At recently opened Hotel Trio in Healdsburg, room service is a completely different experience.
You still call and place your order with the front desk, and you still get items delivered to your door. But the employee who brings the order to your room is not human – it’s a robot, aptly named Rosé.
The four foot tall, roving cylinder is the first robot concierge in Sonoma County and has quickly become a celebrity. Rosé draws a crowd as she speeds up and down hallways or rides the elevator, and guests make multiple calls for room service just so that they can interact with the friendly machine. (Hotel Trio doesn’t charge for room service delivery, and Rosé doesn’t wait around for tips.)
“In addition to Rosé being super helpful, people absolutely love her,” says Brooke Ross, director of sales and marketing at Hotel Trio. Ross notes that even non-guests swing by the 122-room hotel to see the robot in action: “We have a beautiful lobby, a really great bar, bocce balls that light up when you play at night, but Rosé is hands down the most frequently photographed feature of our hotel.”
While Rosé is a Sonoma County novelty, the hotel robot trend has been going on for a few years. Hotels across the country are increasingly turning to autonomous robots to handle menial tasks in order to free up staff for more complicated jobs. Robots similar to Rosé are now being employed to deliver room service in Chicago, Las Vegas and Silicon Valley, while other models clean floors, answer questions and perform a variety of duties.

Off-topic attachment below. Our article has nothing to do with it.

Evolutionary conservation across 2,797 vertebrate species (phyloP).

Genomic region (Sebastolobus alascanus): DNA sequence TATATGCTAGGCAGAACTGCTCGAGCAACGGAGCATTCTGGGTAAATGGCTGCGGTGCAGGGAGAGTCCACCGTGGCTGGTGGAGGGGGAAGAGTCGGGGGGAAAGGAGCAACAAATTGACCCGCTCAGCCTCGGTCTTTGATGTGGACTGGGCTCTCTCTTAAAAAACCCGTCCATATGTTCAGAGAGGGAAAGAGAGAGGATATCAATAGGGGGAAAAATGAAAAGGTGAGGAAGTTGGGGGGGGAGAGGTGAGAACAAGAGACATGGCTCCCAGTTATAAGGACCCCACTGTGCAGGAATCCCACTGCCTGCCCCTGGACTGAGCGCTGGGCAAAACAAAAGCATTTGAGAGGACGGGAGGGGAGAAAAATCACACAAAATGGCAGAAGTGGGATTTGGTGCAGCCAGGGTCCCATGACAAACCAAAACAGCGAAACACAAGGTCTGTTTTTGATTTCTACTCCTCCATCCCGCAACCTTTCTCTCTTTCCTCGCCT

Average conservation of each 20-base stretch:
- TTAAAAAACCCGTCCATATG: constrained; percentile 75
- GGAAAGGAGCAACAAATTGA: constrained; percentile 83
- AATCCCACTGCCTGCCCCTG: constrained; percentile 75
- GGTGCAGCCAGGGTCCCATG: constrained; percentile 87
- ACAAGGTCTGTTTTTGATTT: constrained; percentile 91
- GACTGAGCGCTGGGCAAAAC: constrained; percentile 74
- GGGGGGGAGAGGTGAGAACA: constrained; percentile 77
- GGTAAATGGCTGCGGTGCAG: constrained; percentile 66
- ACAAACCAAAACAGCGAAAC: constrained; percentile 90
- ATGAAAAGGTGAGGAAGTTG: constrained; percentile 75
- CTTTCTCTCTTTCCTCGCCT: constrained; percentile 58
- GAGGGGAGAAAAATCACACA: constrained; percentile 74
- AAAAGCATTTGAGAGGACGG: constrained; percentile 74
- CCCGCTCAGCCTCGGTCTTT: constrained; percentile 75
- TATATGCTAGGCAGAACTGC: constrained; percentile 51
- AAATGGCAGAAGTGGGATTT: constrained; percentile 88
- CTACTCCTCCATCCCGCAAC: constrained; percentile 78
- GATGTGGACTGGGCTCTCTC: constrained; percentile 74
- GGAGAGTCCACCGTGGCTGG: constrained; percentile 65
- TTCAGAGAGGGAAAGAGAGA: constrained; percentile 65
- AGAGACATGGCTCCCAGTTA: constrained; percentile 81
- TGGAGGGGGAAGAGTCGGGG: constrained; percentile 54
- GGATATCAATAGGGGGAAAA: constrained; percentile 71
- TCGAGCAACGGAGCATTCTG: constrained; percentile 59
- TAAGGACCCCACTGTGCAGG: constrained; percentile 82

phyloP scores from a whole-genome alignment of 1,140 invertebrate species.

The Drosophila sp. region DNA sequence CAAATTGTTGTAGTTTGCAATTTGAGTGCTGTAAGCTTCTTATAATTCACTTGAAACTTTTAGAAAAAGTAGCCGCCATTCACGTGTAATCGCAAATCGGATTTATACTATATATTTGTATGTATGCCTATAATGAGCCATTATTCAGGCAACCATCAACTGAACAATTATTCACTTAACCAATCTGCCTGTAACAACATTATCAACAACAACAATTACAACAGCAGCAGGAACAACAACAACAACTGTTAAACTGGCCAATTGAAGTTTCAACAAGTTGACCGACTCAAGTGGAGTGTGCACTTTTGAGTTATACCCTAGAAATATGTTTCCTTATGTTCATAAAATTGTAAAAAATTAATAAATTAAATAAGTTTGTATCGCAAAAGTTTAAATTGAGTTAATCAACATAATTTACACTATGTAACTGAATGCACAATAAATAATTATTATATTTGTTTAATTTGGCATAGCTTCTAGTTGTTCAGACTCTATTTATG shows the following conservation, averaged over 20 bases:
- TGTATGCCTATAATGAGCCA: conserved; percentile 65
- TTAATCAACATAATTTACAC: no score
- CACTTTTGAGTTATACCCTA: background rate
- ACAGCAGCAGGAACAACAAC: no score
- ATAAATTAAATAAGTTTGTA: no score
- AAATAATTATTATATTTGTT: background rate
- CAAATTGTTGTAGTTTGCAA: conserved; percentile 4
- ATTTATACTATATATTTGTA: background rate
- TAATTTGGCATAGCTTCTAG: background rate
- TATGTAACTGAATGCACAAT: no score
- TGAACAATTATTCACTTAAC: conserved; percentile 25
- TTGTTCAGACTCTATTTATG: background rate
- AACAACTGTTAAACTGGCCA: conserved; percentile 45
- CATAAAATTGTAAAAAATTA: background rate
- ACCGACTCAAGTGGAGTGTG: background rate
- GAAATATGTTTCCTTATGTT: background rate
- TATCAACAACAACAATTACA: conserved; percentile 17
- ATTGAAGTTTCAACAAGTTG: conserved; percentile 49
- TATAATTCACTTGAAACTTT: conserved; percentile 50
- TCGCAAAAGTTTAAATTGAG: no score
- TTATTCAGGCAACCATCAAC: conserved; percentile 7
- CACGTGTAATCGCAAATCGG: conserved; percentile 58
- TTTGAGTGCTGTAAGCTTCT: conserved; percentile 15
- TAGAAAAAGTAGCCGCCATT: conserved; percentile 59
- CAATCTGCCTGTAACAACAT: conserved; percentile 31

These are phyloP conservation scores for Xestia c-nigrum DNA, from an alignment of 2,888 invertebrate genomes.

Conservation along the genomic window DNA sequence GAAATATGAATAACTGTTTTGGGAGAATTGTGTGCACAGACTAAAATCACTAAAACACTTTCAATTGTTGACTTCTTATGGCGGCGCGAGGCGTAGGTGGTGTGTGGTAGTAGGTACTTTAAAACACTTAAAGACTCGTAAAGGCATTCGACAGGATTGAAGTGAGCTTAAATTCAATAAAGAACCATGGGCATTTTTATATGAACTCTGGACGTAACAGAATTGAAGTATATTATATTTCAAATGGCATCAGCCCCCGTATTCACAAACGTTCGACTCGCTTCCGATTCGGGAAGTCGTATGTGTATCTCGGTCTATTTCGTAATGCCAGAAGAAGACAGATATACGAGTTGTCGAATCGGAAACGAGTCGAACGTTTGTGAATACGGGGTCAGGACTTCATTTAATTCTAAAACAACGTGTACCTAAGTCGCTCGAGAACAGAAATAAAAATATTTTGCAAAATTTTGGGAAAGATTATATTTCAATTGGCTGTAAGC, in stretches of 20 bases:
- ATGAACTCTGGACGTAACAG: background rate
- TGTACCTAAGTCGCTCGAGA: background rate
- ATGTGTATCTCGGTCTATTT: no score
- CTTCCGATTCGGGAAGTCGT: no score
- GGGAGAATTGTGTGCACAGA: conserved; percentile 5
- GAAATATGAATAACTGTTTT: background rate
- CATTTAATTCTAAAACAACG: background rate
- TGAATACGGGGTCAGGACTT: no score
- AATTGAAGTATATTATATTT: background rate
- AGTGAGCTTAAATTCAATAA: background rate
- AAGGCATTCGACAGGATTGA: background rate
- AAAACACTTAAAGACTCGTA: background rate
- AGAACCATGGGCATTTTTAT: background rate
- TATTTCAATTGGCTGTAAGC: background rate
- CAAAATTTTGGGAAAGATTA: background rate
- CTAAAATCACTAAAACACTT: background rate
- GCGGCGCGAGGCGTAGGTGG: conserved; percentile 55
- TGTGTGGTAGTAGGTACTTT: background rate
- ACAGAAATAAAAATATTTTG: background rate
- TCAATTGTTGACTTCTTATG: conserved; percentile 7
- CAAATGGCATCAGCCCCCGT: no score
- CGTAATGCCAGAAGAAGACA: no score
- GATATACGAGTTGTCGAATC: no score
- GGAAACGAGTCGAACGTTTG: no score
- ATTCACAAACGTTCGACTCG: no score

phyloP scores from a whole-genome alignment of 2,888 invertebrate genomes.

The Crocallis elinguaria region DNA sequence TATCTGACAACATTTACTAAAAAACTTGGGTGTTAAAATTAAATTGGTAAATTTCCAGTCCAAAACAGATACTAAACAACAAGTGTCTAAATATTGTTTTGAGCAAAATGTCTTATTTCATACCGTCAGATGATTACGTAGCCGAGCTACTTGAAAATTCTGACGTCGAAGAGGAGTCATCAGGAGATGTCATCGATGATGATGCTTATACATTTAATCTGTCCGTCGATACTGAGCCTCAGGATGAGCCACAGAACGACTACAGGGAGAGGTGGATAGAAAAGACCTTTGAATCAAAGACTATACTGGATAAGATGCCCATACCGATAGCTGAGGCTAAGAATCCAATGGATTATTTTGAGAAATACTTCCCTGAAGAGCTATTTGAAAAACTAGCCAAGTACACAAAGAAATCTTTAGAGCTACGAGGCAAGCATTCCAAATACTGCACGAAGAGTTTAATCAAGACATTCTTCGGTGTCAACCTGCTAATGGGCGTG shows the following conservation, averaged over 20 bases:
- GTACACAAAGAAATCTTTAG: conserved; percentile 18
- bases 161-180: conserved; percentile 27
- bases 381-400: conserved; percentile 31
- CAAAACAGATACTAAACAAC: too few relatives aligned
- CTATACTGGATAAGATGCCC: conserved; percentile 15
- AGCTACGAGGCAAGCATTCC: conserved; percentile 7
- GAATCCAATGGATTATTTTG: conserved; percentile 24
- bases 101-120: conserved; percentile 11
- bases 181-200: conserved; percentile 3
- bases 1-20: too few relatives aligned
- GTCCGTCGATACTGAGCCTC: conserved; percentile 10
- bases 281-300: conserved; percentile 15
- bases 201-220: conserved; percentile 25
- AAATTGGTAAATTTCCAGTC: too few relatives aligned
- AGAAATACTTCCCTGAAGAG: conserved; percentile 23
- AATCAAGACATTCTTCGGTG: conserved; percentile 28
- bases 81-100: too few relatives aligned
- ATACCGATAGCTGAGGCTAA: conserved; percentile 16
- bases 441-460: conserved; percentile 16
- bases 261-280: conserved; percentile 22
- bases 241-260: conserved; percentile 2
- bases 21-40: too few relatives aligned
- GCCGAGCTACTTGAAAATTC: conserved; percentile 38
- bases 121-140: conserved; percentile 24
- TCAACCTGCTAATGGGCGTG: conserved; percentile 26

“Ready or not, robots are going to be a part of your hotel experience,” says Henry Harteveldt, travel industry analyst at Atmospheric Research Group in San Francisco. “This is a part of travel that will see major growth in the years ahead.”
Rosé, the robot at Hotel Trio, is manufactured by Savioke (pronounced “savvy-oak”), a San Jose-based company that has more than 80 robots in hotels nationwide.
The experience of receiving room service from this futuristic machine is certainly one to remember.
As Rosé approaches a room with a delivery, she calls the phone to let the guest know she’s outside. A tablet-sized screen on Rosé’s head greets the guest as they open the door, and confirms the order. Next, she opens a lid on top of her head and reveals a storage compartment containing the ordered items. Rosé then communicates a handful of questions surrounding customer satisfaction via her screen. She bids farewell, turns around and as she heads back toward her docking station near the front desk, she emits chirps that sound like a mix between R2D2 and a little bird.
In addition to being cute, Rosé is pretty sophisticated, too.
According to Lauren Schechtman, vice president of marketing and sales at Savioke, the robot butler determines how to get around with the help of sensors. Before Rosé starts a new employment, Savioke technicians map the property and program the robot with specific instructions about where to go on each floor.
“Once the robot is programmed, it’s basically self-sufficient until the next software upgrade,” says Schechtman. “That’s the beauty of having one of these in the hotel. It’s reliable. It doesn’t take breaks. It doesn’t need health care. It’s a good employee.”
As Rosé continues to be in high demand at Hotel Trio, a robot colleague might come in handy. At this point, however, getting a friend for Rosé is not in the hotel plans. And so, at least for now, Rosé remains the only hotel robot in the county of Sonoma.
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